Treatment of cervical cancer will depend on a number of factors, including:
- The stage of the cancer
- The size of the tumor
- The patient's desire to have children
- The patient's age and overall health
Treating cervical cancer when a woman is pregnant depends on two factors: the stage of pregnancy and the stage of cervical cancer. Treatment may be delayed until the baby is born if a woman is in her third trimester of pregnancy. Treatment may also be delayed in pregnant women if cervical cancer is detected before it has spread.
Small Precancerous Lesions:
The following surgical procedures may be used for precancerous lesions or for cancerous tissue that has not spread beyond the cervix.
Cryosurgery (cryotherapy): This surgical procedure uses an instrument to freeze and destroy precancerous tissue.
Laser surgery: This surgical procedure uses a narrow laser beam to destroy precancer cells. This is not used on invasive cancer. A benefit of laser treatment is its precision; it destroys only diseased tissue inside in the cervix.
LEEP (loop electrosurgical excision procedure): This procedure uses electrical current passed through a thin wire hook. This is primarily used on precancerous lesions under local anesthesia. The advantage of this procedure is that more of the tissue can be removed for evaluation.
Cone: A gynecologist uses the same procedure as a cone biopsy to remove all of the cancerous tissue. This procedure can be used in a woman who has a very small cancerous area and who wishes to preserve the ability to have children
Hysterectomy: This surgery removes the uterus and the cervix. This kind of procedure is performed only on women with cervical cancer less than three millimeters in depth.
Bilateral salpingo-oophorectomy: In this procedure, the fallopian tubes and ovaries are removed at the same time as the hysterectomy. If a woman is close to the age of menopause, her doctor may discuss removing her ovaries and fallopian tubes to reduce the chance that the cancer will recur in one of those organs.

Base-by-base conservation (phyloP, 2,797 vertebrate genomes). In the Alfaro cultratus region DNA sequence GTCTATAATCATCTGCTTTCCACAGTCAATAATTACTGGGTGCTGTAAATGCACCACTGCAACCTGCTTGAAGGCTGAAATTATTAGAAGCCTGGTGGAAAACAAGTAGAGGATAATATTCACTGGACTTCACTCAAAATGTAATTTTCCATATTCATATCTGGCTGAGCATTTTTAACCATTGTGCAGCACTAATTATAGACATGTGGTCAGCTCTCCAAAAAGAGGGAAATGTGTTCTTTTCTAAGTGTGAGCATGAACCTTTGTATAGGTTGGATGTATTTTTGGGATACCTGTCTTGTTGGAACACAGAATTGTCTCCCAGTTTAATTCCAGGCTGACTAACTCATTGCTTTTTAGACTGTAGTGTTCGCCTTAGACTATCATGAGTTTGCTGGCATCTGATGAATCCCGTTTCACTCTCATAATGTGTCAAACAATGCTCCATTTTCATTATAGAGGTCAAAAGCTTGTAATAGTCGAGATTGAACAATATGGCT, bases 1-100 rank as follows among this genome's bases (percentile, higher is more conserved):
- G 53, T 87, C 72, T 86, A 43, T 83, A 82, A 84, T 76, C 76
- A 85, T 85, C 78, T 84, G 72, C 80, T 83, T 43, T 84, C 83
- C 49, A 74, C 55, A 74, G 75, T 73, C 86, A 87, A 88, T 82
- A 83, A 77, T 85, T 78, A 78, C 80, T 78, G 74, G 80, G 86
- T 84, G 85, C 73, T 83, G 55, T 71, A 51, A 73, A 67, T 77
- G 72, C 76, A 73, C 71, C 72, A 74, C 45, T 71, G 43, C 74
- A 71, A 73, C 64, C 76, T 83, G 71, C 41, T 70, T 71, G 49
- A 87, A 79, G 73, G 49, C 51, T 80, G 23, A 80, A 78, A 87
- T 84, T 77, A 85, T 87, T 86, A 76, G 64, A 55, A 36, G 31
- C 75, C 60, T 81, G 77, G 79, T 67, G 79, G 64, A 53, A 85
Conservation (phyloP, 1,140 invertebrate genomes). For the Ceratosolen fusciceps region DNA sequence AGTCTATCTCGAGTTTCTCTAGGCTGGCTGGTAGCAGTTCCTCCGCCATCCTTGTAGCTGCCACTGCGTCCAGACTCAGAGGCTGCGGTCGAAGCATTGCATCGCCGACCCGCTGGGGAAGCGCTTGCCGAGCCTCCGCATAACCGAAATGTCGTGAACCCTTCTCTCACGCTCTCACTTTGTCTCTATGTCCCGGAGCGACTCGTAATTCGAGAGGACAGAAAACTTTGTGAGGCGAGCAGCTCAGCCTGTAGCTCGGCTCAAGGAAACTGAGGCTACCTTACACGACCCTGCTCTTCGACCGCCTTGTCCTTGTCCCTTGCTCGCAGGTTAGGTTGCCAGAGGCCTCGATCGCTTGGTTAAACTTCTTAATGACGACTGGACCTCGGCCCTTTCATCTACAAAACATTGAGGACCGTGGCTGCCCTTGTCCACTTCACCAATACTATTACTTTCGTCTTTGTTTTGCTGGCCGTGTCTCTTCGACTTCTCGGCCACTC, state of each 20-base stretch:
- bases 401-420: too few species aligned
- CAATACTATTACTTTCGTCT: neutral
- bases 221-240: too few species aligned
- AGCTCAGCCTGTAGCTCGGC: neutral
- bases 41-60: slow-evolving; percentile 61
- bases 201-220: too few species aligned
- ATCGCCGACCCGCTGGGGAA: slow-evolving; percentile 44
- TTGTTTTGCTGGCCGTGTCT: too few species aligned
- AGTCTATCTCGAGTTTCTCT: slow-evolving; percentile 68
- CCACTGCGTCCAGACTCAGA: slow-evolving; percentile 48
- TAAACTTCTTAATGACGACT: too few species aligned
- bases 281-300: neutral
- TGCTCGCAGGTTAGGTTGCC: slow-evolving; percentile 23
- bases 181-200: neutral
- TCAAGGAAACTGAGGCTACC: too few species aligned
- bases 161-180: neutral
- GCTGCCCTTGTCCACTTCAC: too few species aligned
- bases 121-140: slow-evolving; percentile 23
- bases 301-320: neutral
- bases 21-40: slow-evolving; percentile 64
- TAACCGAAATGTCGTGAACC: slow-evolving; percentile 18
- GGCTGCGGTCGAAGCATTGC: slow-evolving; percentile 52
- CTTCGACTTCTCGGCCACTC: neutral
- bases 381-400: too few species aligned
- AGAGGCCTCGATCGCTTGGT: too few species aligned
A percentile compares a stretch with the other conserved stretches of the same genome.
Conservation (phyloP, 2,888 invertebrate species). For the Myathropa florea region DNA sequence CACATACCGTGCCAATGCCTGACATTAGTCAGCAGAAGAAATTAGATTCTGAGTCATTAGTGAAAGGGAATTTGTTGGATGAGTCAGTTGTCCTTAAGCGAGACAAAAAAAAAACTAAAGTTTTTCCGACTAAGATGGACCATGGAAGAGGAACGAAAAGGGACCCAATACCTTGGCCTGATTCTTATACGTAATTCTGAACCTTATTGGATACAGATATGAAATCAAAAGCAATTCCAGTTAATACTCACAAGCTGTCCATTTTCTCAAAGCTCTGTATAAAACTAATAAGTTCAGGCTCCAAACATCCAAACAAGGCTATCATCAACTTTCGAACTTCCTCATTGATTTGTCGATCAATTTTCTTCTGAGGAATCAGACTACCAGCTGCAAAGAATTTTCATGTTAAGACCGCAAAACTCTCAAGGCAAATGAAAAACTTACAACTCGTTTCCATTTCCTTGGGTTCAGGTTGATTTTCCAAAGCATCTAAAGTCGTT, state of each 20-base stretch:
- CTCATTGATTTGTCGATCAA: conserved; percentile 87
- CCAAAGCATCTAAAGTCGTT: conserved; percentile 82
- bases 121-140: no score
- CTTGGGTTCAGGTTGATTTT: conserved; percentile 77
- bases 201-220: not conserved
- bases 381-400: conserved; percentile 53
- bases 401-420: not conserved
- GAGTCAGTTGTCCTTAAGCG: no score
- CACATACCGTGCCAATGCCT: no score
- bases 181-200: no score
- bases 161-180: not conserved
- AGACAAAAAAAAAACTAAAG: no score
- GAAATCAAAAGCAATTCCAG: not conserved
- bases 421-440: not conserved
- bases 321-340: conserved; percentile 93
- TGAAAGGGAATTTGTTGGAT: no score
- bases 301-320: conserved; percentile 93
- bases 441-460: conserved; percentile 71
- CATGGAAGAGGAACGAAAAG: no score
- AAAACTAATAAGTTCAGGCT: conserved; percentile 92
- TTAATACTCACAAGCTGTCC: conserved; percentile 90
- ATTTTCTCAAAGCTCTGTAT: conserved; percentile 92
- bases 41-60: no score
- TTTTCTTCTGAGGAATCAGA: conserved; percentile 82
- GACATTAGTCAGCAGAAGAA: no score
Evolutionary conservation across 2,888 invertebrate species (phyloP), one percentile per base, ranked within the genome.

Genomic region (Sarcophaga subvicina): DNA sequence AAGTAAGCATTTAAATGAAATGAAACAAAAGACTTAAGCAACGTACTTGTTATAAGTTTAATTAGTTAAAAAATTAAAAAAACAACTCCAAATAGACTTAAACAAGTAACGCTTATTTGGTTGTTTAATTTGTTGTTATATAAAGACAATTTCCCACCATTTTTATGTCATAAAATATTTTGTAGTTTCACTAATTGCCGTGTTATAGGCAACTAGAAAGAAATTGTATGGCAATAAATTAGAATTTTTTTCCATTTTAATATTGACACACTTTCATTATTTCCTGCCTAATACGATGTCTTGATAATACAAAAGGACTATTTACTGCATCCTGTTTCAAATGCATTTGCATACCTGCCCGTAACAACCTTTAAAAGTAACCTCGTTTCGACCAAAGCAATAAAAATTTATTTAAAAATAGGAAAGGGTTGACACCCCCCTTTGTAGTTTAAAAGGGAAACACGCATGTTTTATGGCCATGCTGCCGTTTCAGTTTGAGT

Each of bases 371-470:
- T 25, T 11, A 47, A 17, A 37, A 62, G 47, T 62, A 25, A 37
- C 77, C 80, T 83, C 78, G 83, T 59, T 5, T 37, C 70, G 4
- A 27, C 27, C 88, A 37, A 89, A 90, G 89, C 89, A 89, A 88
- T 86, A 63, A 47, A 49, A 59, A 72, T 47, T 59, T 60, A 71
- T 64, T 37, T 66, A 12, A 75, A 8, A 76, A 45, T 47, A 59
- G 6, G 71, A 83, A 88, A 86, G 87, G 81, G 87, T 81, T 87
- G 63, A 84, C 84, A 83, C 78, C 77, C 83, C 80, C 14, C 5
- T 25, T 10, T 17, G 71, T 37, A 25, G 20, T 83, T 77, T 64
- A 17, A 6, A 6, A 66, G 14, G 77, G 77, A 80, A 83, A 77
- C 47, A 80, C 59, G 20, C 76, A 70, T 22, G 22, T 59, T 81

Large Cervical Cancer Lesions:
The following surgical procedures may be used for larger cervical cancer lesions (usually up to four to five centimeters in width), but only if the cancer is all within the cervical tissue. If the cancer has spread beyond the cervix, doctors will usually recommend chemotherapy in combination with radiation therapy.
Trachealectomy: This procedure removes the cervix and surrounding tissue but not the uterus. It is used for women who have a larger cancerous area but wish to preserve the ability to have children. The procedure may include removal of lymph nodes. Typically patients considered for this procedure have to have tumors less than two centimeters in size.
Radical hysterectomy: The surgeon removes the cervix, uterus, part of the vagina and the tissues surrounding the cervix called the parametria. At the same time, the surgeon also removes nearby lymph nodes. Depending on a woman's age and the size of the tumor, she may also have a bilateral salpingo-oophorectomy (removal of the ovaries and fallopian tubes).
Radiation therapy is used for cancers that have spread beyond the cervix (stage II, III or IV) or very large lesions (larger than four centimeters). Radiation therapy uses high-energy X-rays or other types of radiation to kill cancer cells or shrink the tumor. Radiation therapy is used instead of surgery in most cases. However, it is sometimes necessary after surgery if it is discovered that the cancer has spread outside the cervix, or to reduce the risk that a cancer will come back after surgery.
There are two types of radiation therapy:
External radiation therapy uses a machine outside the body to send radiation toward the cervical cancer. Internal radiation therapy uses a small amount of radioactive material that is delivered directly to the tumor using implants.
Internal radiation therapy implants are inserted through the vagina into the cervix, where they are placed next to the tumor while the patient is under anesthesia.
Chemotherapy uses drugs to stop the growth of cancer cells either by killing the cells or by stopping them from dividing. Chemotherapy can be given by mouth or injected into a vein or muscle. In most cases, it is given to a patient through a vein during an outpatient visit using systemic chemotherapy. The drugs enter the bloodstream and can reach cancer cells throughout the body. Regional chemotherapy is chemotherapy which is placed directly into an organ or a body cavity, such as the abdomen. Almost all cervical cancer patients in good medical condition who are receiving radiation for stage IIA or higher, will be offered chemotherapy in addition to radiation therapy.
New treatments are always being tested in clinical trials and some patients with cancer may want to consider participating in one of these research studies. These studies are meant to help improve current cancer treatments or obtain information on new treatments. Talk to your doctor about the clinical trials that may be right for you.